The More You Cry, the Less You Have to Pee
The More You Cry, the Less You Have to Pee
That’s a favorite quote of my Dad's, who was always pulling out some classic one-liners. I’ll use his line with my clients sometimes and it usually gets a good laugh out of them, although my intention for using the line is to encourage clients to cry in our sessions.
But why do so many people need encouragement to cry when it should come so naturally to us? All babies cry. I mean, that’s how we enter the world, crying. Boy babies cry, girl babies cry, Russian babies cry, Argentinean babies cry. Where along our human evolution did it become not okay to cry? When and why did it become a sign of weakness instead of a sign that we’re in some kind of pain or, in some instances, feel extreme joy?
Some Interesting Statistics
Here are the results of an interesting survey conducting in 2010 by Cosmo and AskMen.com, who asked their readership, over 100,000 men and women, their thoughts about crying.
75% of women said they cry at least once a month, with 33% of women crying at least once a week. Additionally, 99% of women believe that real men cry.
And what did the men have to say?
Almost 5% of men said “real” men never cry, ever. Like, no matter what the reason. Almost 39% of the male respondents felt crying should only be in response to tragedies, like the death of a loved one, while 27% said its okay for a man to get emotional at any time. The remaining 29% said its okay for a guy to cry whenever, just as long as he doesn’t do it in public.
Why You Should Cry
Neuroscientist and tear researcher (yes, that’s a real moniker) Dr. William H. Frey II, PhD, director of the Alzheimer’s Disease Research Center at Regions Hospital in St. Paul, Minnesota, has actually spent 15 years studying the effects of crying and has concluded that it is not only a natural human response to strong emotions, it’s also a very healthy response that reduces stress and can even contribute to reducing the risk of cardiovascular disease and other stress-related disorders.
Crying has also been found to reduce blood pressure, and our tears have the ability to remove toxins from our body. And speaking of toxins, Manganese is a mineral which affects a person’s mood and is found in up to 30 times greater in concentration in tears than in blood serum. The simple act of crying reduces the body’s manganese level and that is a good thing.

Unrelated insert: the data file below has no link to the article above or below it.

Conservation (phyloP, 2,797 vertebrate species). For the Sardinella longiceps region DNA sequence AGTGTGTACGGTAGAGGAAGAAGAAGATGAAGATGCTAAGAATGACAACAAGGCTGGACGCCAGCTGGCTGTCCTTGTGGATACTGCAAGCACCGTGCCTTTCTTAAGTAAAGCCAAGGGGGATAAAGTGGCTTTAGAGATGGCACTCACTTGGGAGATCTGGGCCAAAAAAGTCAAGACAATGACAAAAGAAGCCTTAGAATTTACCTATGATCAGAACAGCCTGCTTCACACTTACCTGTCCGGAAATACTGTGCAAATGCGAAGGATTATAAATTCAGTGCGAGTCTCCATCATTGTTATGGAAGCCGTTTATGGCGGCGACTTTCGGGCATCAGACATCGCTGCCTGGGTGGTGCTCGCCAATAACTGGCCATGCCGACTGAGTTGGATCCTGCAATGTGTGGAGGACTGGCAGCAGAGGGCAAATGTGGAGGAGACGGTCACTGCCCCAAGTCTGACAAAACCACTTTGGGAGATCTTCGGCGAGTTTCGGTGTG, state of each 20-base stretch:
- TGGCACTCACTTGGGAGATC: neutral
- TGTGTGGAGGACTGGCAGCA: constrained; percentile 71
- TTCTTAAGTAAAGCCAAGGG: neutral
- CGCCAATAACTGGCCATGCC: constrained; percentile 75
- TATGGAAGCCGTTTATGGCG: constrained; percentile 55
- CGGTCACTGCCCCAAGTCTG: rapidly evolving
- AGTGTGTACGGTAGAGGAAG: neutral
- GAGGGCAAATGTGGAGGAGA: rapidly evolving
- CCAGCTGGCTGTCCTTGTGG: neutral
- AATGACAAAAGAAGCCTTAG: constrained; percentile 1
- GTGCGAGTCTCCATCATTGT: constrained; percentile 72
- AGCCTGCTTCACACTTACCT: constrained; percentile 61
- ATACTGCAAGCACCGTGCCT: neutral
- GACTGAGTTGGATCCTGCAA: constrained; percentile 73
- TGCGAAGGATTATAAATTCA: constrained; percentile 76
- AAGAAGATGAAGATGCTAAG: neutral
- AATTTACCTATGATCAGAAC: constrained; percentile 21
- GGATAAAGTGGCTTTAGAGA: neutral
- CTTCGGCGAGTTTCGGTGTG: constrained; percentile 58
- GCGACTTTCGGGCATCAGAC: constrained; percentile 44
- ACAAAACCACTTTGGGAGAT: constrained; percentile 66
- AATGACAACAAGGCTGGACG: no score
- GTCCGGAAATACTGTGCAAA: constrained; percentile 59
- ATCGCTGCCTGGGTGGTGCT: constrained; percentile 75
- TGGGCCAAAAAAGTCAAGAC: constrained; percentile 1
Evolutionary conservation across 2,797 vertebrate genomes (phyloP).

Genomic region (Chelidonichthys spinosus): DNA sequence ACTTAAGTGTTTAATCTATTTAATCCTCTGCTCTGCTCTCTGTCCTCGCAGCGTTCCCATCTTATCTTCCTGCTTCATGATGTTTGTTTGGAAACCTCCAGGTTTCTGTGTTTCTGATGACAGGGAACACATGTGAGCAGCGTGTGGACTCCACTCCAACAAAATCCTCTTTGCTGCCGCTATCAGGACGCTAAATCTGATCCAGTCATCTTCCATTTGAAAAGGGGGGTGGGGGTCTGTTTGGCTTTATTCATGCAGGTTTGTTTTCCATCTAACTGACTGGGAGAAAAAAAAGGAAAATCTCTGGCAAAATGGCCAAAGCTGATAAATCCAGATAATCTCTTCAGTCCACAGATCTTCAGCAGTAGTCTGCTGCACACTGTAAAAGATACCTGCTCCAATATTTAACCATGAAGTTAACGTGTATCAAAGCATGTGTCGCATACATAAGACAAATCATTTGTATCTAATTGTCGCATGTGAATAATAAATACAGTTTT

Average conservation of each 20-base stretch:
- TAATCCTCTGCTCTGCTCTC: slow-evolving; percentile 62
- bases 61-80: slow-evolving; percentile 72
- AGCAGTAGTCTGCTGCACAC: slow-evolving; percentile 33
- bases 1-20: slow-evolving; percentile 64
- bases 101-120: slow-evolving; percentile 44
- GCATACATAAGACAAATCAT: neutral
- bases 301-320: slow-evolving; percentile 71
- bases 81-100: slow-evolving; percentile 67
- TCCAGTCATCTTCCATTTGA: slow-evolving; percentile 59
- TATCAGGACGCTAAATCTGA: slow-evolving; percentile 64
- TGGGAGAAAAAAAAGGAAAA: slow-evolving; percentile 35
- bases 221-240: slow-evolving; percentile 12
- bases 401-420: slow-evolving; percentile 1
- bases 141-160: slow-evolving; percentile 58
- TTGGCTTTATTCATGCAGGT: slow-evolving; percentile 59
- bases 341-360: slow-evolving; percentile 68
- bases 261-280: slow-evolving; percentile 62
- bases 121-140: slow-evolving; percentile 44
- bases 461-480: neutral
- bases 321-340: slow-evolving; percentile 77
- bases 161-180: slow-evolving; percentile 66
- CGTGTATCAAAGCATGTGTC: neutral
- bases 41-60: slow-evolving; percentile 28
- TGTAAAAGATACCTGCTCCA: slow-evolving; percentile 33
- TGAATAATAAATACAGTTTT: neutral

I encourage people to cry and I love it when there's crying in a session; it tells me that something is moving, changing. We're getting past something; like water over a dam. But many of my clients feel “weird” about crying in a session. They focus on the fact they’re making a funny and rather messy face instead of the fact they are having an emotional breakthrough, which is a really really really wonderful thing.
Crying, whether it looks pretty or not, means we’re getting in touch with our feelings. Life is not a series of events so much as it’s a series of our feelings regarding those events. When we stop ourselves from crying, we deny our humanity and connection to our own lives, and this is entirely detrimental to our mental and emotional well-being.
Achieving any kind of self awareness requires us to be brave enough to feel our pain and disappointments. Witnessing my clients moving through their pain is often hard for me, but I know their personal journey is one of growth and strength.
Getting in touch with our sadness, letting go of habits and processes that no longer work for us, and yes, having a good cry, is a most rewarding experience and one that ultimately leads us to a richer, fuller and happier life. And if crying more means not having to get up at 2AM to pee, I’m all for it.
Devon is a Licensed Mental Health/Substance Abuse Counselor, Personal Life Coach, Certified Personal Trainer, and a nationally certified teacher. She is committed to helping young people be their highest selves in all areas: body, mind, and spirit. Her expertise, enthusiasm, energy and educational background serve to create a unique blend of services and techniques employed to help you reach your goals. For counseling sessions, coaching, or training, please contact her at 505.469.0779 or firstname.lastname@example.org.